Last year, Oak Park was riveted and then spurred to action after watching America To Me a docu-series that detailed the experiences of racial/ethnic minority students at OPRF High School and some of the systemic and individual race problems the school and community face.
This isn’t a new topic. To recap, Oak Park and River Forest High School, in their over-100-year history, and like many schools of comparable demographics, have yet to have one “racially academically equitable” year that can be considered a successful academic experience for the majority of black students.
In fact, by almost every measurable outcome, they have failed. Many believe that black students have failed to be academically successful because of poverty, single-family households, and lack of parent involvement. I disagree. I believe black students have failed because of white racism.
It is important to me to use the word “racism.” In my favorite book series, Harry Potter, the villain Voldermort gains power because people refuse to say his name. Racism is similar. Racism isn’t “the thing that can’t be named.” In order for us to truly eradicate racism, we need to know it, we need to speak it, we need to call it when we see it, and we need to work on fixing it.
Factual examples of racism — both individual and institutional — in Oak Park Elementary School District 97 include:
On average, black students during the 2017-2018 school year are 40 points behind white students in nearly every subject in every grade at every school.
According to the Illinois School Report Card, D97’s teachers are 80 percent white and 76 percent female. Research finds that, generally, white teachers are likely to hold implicit biases against black students, and that low-income black boys benefit most from exposure to same-race teachers. It closes “the belief gap” in expectations for their futures.
Data suggest there are inequities in discipline in D97 schools. For example, at Julian Middle School, while overall rates of suspension were low, black students were seven times more likely to be suspended than white students and Latinx students were 13 times more likely to be suspended than their white peers.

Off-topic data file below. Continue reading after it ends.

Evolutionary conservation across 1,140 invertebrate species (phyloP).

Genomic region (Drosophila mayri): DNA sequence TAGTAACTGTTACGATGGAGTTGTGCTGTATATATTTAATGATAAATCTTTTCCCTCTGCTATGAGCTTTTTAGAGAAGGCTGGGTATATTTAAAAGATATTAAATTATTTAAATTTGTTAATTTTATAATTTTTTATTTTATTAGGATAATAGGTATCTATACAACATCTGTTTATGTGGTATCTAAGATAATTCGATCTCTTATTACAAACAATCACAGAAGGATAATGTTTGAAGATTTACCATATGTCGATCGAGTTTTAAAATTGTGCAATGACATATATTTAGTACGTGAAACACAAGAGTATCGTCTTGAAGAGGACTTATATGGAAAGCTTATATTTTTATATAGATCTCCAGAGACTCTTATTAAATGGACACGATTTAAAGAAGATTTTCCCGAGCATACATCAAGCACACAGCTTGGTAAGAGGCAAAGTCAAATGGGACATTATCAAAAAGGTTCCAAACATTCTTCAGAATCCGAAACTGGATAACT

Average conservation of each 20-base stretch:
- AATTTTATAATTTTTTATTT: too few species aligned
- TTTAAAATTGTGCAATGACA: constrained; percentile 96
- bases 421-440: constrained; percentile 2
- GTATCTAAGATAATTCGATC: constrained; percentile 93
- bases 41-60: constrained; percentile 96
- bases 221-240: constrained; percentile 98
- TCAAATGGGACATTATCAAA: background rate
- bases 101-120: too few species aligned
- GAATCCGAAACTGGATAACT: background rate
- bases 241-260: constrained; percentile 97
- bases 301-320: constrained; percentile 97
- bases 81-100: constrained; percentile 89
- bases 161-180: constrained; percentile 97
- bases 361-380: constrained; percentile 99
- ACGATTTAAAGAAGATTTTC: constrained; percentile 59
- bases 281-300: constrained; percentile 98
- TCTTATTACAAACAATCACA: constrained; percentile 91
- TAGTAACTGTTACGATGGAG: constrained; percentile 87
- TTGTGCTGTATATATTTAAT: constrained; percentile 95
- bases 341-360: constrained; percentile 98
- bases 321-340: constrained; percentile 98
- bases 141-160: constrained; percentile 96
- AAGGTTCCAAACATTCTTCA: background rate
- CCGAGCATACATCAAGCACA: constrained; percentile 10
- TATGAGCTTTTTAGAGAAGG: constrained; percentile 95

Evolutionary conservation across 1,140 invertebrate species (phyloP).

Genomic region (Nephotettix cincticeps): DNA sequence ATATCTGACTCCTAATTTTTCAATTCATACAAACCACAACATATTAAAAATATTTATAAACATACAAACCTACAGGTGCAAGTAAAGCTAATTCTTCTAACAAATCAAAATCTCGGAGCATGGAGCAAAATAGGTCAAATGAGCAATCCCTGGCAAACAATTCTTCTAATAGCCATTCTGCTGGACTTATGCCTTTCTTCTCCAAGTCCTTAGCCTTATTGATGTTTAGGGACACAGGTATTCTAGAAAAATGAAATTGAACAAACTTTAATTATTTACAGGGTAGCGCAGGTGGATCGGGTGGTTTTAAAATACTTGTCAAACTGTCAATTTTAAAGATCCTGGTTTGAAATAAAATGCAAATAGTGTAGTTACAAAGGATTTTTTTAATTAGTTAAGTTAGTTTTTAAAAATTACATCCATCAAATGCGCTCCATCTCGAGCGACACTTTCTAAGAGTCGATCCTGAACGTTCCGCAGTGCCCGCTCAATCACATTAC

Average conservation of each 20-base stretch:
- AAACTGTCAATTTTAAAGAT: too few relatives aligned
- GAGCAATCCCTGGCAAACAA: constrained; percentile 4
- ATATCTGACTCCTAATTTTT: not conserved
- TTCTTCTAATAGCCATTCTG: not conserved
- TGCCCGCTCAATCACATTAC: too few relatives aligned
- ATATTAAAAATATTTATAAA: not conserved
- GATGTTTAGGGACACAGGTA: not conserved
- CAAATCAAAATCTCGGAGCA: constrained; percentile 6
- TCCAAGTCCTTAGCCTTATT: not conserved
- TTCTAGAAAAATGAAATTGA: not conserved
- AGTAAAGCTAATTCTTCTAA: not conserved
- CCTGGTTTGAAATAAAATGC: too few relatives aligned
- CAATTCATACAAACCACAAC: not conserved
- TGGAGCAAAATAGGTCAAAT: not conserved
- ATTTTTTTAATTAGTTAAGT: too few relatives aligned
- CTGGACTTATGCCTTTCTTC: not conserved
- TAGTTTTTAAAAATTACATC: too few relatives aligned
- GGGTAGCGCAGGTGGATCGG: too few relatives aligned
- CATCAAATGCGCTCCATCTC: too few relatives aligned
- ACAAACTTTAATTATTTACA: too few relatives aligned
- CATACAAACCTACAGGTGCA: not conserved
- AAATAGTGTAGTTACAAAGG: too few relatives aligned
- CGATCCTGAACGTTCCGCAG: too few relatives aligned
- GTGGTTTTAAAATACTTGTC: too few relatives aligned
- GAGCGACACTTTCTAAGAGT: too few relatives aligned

Research shows the established practice of admitting students to gifted programs based on teacher referral discriminates against children of color. Although there is currently a discussion about changing the delivery of gifted education in D97, changing how students are identified has not become a focus of discussion. Broward County, Florida, pioneered the use of universal screening to identify gifted children, and saw the percentages of black and Hispanic students accessing services skyrocket. Florida’s Orange County followed suit in 2012. By changing how giftedness is identified, D97 could do a much better job of finding and supporting gifted students of color. Eventually that could put an end to high school Advanced Placement classes with only one or two black students, as is too often the case today in Oak Park and River Forest High School.
I am an unapologetic supporter of school choice. One of the reasons is that it produces irrefutable proof that black students, regardless of income/class/parent involvement, can be educated at a high academic level. This is especially true for private religious schools, which have historically done an excellent job of educating black and Latinx students and producing high academic success in high school, high school graduation and college enrollment.
Oak Park is a diverse suburb, mostly middle class, but there are private and charter schools that are in and around the community that have different academic outcomes for their black and Latinx students:
Here are a few examples of local schools with academic success with the same Black and Latino demographic in the community: Providence St. Mel Academy, Proviso Math and Science Academy, Urban Prep – Garfield Park Campus, North Lawndale College Prep, Fenwick College Prep, St. Joseph High School, Walter Lutheran High School, St. Patrick High School.
Now, I know there are lots of problems with private and charters schools, just like there are problems at OPRF High School. However, what charter and private schools have proved, and that OPRF has not been able to do, is show that educating black students and preparing them for college at a high academic level, is possible.
I am excited to see how the new senior level position at District 200, Director of Racial Equity, affects outcomes for students of color. I anticipate lots of follow-up community conversations with hopefully a new/different game plan to eradicate the racial achievement gap.
But what this new plan is not going to do, is put the blame on academic racial equity solely on black students and their parents, when there are successful racial equity models in other high schools. It is time to call a spade a spade, and to call racism, racism. Any “racial achievement-gap plan” that doesn’t address white racism, both personally and structurally, will fail to educate minority students.
ShaRhonda Knott Dawson is a west suburban resident who is involved in multiple service organizations and projects in, and around, Oak Park. Her writing can be found on her blog, sharhondatribune.com.